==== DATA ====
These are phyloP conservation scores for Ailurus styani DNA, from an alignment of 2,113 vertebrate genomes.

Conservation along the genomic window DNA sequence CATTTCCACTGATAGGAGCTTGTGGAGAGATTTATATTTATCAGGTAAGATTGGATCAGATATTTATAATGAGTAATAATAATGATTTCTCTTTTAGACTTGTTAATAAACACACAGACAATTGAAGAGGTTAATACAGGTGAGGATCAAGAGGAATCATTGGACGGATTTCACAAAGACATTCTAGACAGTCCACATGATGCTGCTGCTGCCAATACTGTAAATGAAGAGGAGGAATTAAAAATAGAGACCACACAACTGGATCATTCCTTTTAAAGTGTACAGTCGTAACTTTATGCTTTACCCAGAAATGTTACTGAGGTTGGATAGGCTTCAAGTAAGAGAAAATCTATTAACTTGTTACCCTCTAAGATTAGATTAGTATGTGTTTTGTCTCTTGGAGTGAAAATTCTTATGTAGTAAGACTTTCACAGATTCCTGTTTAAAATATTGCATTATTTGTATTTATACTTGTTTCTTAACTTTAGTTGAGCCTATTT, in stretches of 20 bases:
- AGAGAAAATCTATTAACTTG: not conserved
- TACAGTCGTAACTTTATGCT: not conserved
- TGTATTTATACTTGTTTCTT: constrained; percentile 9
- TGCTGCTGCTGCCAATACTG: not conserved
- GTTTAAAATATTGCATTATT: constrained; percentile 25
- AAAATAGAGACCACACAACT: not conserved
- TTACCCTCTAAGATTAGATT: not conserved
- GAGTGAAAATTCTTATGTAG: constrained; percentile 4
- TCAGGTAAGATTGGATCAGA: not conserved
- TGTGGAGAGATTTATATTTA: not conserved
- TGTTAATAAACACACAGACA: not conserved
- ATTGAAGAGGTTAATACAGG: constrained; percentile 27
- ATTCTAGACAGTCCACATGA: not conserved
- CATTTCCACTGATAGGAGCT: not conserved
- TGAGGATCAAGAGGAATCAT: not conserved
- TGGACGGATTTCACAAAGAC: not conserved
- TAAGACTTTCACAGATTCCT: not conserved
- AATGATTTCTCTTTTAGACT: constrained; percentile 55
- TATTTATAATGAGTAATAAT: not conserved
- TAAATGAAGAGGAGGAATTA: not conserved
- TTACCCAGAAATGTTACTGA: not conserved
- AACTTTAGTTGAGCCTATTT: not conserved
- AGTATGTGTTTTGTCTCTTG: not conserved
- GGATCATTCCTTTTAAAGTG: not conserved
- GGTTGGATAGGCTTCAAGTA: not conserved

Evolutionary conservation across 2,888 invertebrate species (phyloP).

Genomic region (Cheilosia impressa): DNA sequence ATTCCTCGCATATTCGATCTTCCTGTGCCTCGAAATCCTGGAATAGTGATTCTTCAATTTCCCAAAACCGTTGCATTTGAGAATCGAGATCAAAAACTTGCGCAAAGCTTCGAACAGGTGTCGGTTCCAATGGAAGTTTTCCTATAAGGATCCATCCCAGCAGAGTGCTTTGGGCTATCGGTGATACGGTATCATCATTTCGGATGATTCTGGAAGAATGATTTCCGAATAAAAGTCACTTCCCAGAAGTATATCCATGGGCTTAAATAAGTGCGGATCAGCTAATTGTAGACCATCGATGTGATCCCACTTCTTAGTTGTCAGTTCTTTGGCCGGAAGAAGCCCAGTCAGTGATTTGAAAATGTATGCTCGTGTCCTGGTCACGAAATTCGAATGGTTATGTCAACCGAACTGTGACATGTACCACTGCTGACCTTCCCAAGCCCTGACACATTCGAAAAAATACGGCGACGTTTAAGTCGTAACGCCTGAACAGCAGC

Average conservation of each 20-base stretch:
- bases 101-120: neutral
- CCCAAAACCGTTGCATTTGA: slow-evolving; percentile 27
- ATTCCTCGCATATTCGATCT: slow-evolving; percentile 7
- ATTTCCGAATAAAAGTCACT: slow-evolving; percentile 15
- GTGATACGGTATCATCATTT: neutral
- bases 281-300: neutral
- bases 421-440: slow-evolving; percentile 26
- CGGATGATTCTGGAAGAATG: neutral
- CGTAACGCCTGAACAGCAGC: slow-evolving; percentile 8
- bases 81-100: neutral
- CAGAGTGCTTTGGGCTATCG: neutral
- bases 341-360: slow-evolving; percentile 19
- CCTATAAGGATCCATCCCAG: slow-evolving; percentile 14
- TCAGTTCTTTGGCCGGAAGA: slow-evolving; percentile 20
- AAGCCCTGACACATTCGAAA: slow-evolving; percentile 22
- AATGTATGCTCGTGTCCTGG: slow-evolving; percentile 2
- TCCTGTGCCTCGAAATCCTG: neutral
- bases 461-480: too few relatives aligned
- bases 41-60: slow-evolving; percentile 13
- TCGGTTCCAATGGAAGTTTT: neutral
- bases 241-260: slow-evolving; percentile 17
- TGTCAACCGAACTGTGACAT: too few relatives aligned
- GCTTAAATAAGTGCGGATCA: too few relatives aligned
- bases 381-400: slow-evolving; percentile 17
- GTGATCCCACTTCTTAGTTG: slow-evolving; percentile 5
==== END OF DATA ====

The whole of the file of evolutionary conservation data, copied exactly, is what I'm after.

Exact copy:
These are phyloP conservation scores for Ailurus styani DNA, from an alignment of 2,113 vertebrate genomes.

Conservation along the genomic window DNA sequence CATTTCCACTGATAGGAGCTTGTGGAGAGATTTATATTTATCAGGTAAGATTGGATCAGATATTTATAATGAGTAATAATAATGATTTCTCTTTTAGACTTGTTAATAAACACACAGACAATTGAAGAGGTTAATACAGGTGAGGATCAAGAGGAATCATTGGACGGATTTCACAAAGACATTCTAGACAGTCCACATGATGCTGCTGCTGCCAATACTGTAAATGAAGAGGAGGAATTAAAAATAGAGACCACACAACTGGATCATTCCTTTTAAAGTGTACAGTCGTAACTTTATGCTTTACCCAGAAATGTTACTGAGGTTGGATAGGCTTCAAGTAAGAGAAAATCTATTAACTTGTTACCCTCTAAGATTAGATTAGTATGTGTTTTGTCTCTTGGAGTGAAAATTCTTATGTAGTAAGACTTTCACAGATTCCTGTTTAAAATATTGCATTATTTGTATTTATACTTGTTTCTTAACTTTAGTTGAGCCTATTT, in stretches of 20 bases:
- AGAGAAAATCTATTAACTTG: not conserved
- TACAGTCGTAACTTTATGCT: not conserved
- TGTATTTATACTTGTTTCTT: constrained; percentile 9
- TGCTGCTGCTGCCAATACTG: not conserved
- GTTTAAAATATTGCATTATT: constrained; percentile 25
- AAAATAGAGACCACACAACT: not conserved
- TTACCCTCTAAGATTAGATT: not conserved
- GAGTGAAAATTCTTATGTAG: constrained; percentile 4
- TCAGGTAAGATTGGATCAGA: not conserved
- TGTGGAGAGATTTATATTTA: not conserved
- TGTTAATAAACACACAGACA: not conserved
- ATTGAAGAGGTTAATACAGG: constrained; percentile 27
- ATTCTAGACAGTCCACATGA: not conserved
- CATTTCCACTGATAGGAGCT: not conserved
- TGAGGATCAAGAGGAATCAT: not conserved
- TGGACGGATTTCACAAAGAC: not conserved
- TAAGACTTTCACAGATTCCT: not conserved
- AATGATTTCTCTTTTAGACT: constrained; percentile 55
- TATTTATAATGAGTAATAAT: not conserved
- TAAATGAAGAGGAGGAATTA: not conserved
- TTACCCAGAAATGTTACTGA: not conserved
- AACTTTAGTTGAGCCTATTT: not conserved
- AGTATGTGTTTTGTCTCTTG: not conserved
- GGATCATTCCTTTTAAAGTG: not conserved
- GGTTGGATAGGCTTCAAGTA: not conserved

Evolutionary conservation across 2,888 invertebrate species (phyloP).

Genomic region (Cheilosia impressa): DNA sequence ATTCCTCGCATATTCGATCTTCCTGTGCCTCGAAATCCTGGAATAGTGATTCTTCAATTTCCCAAAACCGTTGCATTTGAGAATCGAGATCAAAAACTTGCGCAAAGCTTCGAACAGGTGTCGGTTCCAATGGAAGTTTTCCTATAAGGATCCATCCCAGCAGAGTGCTTTGGGCTATCGGTGATACGGTATCATCATTTCGGATGATTCTGGAAGAATGATTTCCGAATAAAAGTCACTTCCCAGAAGTATATCCATGGGCTTAAATAAGTGCGGATCAGCTAATTGTAGACCATCGATGTGATCCCACTTCTTAGTTGTCAGTTCTTTGGCCGGAAGAAGCCCAGTCAGTGATTTGAAAATGTATGCTCGTGTCCTGGTCACGAAATTCGAATGGTTATGTCAACCGAACTGTGACATGTACCACTGCTGACCTTCCCAAGCCCTGACACATTCGAAAAAATACGGCGACGTTTAAGTCGTAACGCCTGAACAGCAGC

Average conservation of each 20-base stretch:
- bases 101-120: neutral
- CCCAAAACCGTTGCATTTGA: slow-evolving; percentile 27
- ATTCCTCGCATATTCGATCT: slow-evolving; percentile 7
- ATTTCCGAATAAAAGTCACT: slow-evolving; percentile 15
- GTGATACGGTATCATCATTT: neutral
- bases 281-300: neutral
- bases 421-440: slow-evolving; percentile 26
- CGGATGATTCTGGAAGAATG: neutral
- CGTAACGCCTGAACAGCAGC: slow-evolving; percentile 8
- bases 81-100: neutral
- CAGAGTGCTTTGGGCTATCG: neutral
- bases 341-360: slow-evolving; percentile 19
- CCTATAAGGATCCATCCCAG: slow-evolving; percentile 14
- TCAGTTCTTTGGCCGGAAGA: slow-evolving; percentile 20
- AAGCCCTGACACATTCGAAA: slow-evolving; percentile 22
- AATGTATGCTCGTGTCCTGG: slow-evolving; percentile 2
- TCCTGTGCCTCGAAATCCTG: neutral
- bases 461-480: too few relatives aligned
- bases 41-60: slow-evolving; percentile 13
- TCGGTTCCAATGGAAGTTTT: neutral
- bases 241-260: slow-evolving; percentile 17
- TGTCAACCGAACTGTGACAT: too few relatives aligned
- GCTTAAATAAGTGCGGATCA: too few relatives aligned
- bases 381-400: slow-evolving; percentile 17
- GTGATCCCACTTCTTAGTTG: slow-evolving; percentile 5